A toast is a ritual in which a drink is taken as an expression of honor or goodwill. The term may be applied to the person or thing so honored, the drink taken, or the verbal expression accompanying the drink.
Apparently the word “toast” derives from the Latin word ‘tostare’ which means to scorch or roast – i.e. toast. It was a common thing to flavour wine by floating small pieces of toasted bread in it.
Why do people say cheers?
First of let’s begin by clarifying that “Cheers” is what you say as a toast. So it’s not a synonym for toast. So when we make a toast, you can say many different things, depending on the occasion or situation. One of those things is “Cheers”
Many explanations have been given in order to explain the custom of clinking glasses during toasts. One is that early on Europeans felt that the sound of it helped drive off all the evil spirits. Another myth claims that by clicking the glasses into one another, wine could be sloshed from glass to glass, thereby serving as a proof the beverages had not been poisoned.
A third claim claims that the “clink” served as a symbolic appreciation and sign of trust among fellow drinkers who did not feel the need to sample each others’ drinks to prove that they had not been tampered with.
Put simply, a toast is a call to drink in honor of a person or a concept, such as good health. Its many successions throughout the centuries have resulted in short and to-the-point sentiments, such as “Cheers!” There are of course also many other colorful renditions of this tradition.
For example a Gaelic toast goes like this: “May the road rise to meet you, may the wind be always at your back, may the sun shine warm upon your face, the rains fall soft upon your fields and, until we meet again, may God hold you in the palm of His hand.”
In Homer’s ancient Greek epic poem “The Odyssey,” Ulysses drank to Achilles’ health. In ancient Rome, diners raised their glasses to the Emperor Augustus during every meal. Several other cultures as well such as the Egyptians, Hebrews, Huns, Persians and Saxons, pledged their honor by raising a glass, as well.
In modern Greece it’s now “ya mas!”, which means “to our health” and in similar fashion to all other countries in the world, you clink glasses when you toast.
In Russia toasting with vodka is an integral part of the Russian drinking culture. Even though there doesn’t seem to be a direct transliteration of “cheers,” the simplest toast and one that’s often used is to drink to someone’s health. The famous toast in Russia is really “Nostrovia!” And it’s not a drinking toast at all. In Russian, it doesn’t mean “Cheers!”. It is used as a reply to thank someone for a meal or a drink.
In Spain you are typically drinking a shot of honey rum. A quick “salud” is what you will hear there.
In France you’re probably sipping a delicious Sancerre and say a quick “Santé” – the French love to shorten their words and phrases, and this is simply a shortened version of “à ta santé”.
In Germany the drinking culture has a lot of traditions not to mention all the incredible brews. There they say “Prost,” pronounced “proost,” and it is considered customary to toast everyone at the table whenever anyone says “Prost.” If you don’t you may be cursed so be aware…
In Italy The Italian cheers, “cin cin” (pronounced “chin-chin”) is so well-understood around the world that you can get away with it in most countries and they’ll understand exactly what you mean.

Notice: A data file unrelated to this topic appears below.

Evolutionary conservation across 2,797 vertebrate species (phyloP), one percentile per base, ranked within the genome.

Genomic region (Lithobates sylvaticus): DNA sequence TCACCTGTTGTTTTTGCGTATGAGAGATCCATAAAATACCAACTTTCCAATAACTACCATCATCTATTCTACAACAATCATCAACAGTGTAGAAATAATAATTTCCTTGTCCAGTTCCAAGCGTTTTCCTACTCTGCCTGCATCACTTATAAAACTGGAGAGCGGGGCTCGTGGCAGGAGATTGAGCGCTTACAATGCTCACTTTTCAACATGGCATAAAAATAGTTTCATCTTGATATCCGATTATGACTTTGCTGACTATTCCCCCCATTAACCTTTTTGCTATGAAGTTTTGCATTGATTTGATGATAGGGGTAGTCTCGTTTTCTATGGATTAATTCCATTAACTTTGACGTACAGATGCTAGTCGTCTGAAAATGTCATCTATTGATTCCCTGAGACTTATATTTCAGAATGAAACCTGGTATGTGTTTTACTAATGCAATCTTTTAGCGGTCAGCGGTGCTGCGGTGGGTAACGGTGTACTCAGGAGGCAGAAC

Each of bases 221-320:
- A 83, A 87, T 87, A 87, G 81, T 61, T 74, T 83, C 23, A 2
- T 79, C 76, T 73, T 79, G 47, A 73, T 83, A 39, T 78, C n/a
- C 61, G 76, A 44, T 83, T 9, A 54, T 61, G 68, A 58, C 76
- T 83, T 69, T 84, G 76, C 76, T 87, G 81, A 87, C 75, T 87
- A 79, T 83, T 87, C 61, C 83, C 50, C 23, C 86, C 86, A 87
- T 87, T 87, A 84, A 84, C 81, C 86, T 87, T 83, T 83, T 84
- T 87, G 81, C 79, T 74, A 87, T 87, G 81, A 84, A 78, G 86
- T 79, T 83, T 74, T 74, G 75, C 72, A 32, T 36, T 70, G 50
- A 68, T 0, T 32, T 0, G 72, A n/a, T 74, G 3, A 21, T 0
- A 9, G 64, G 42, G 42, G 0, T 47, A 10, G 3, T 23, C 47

Everyone lift your drinks up.
A toast can be short and sweet as simple as cheers yes.. But it can also come from the heart if you really want to say something and have everyone’s attention. Best example of this would be at weddings when it’s traditional in almost all cultures that the best man and maid of honor make a toast as well as the father of the bride. I can go back to my wedding when my brother totally winged it and took me by surprise by speaking from his heart and telling me of the day he saw his older brother fly away on the plain while he was still abc on the farmland and saw the plane fly over from our small little island on my way to the United States. The tears came pouring throughout the room but mostly from me. Eleven years later and I still hear about it from some of my coworkers and friends. But that toast touched so many. It still touches me now while writing this post. When a toast comes from the heart like it did that day from my brother. My best man. Fast forward a couple of years later it was time to marry my little sister down under in Melbourne Australia. Being the only representative there from our side of the family I felt I needed to support her and inform all the guests there what a great person she was and how happy I was for her. I knew run points through my head during the long flight over until I had a story I wanted to share. I did not write anything down because I wanted it to come from the heart like my brother did. The crowd consisted of people speaking two different languages (greek and English) so I tried to split the toast / speech into both so everyone can get a sense of what I was trying to say. It was another beautiful moment for both families. A toast can connect people. It can bring a smile during a dark time. It can bring back memories of the past and hope for the future.
So cheers to you out there. I appreciate you visiting my site and reading this blog post.
I live you with an old Irish toast:
“Here’s to a long life and a merry one. A quick death and an easy one. A pretty girl and an honest one. A cold beer-and another one!”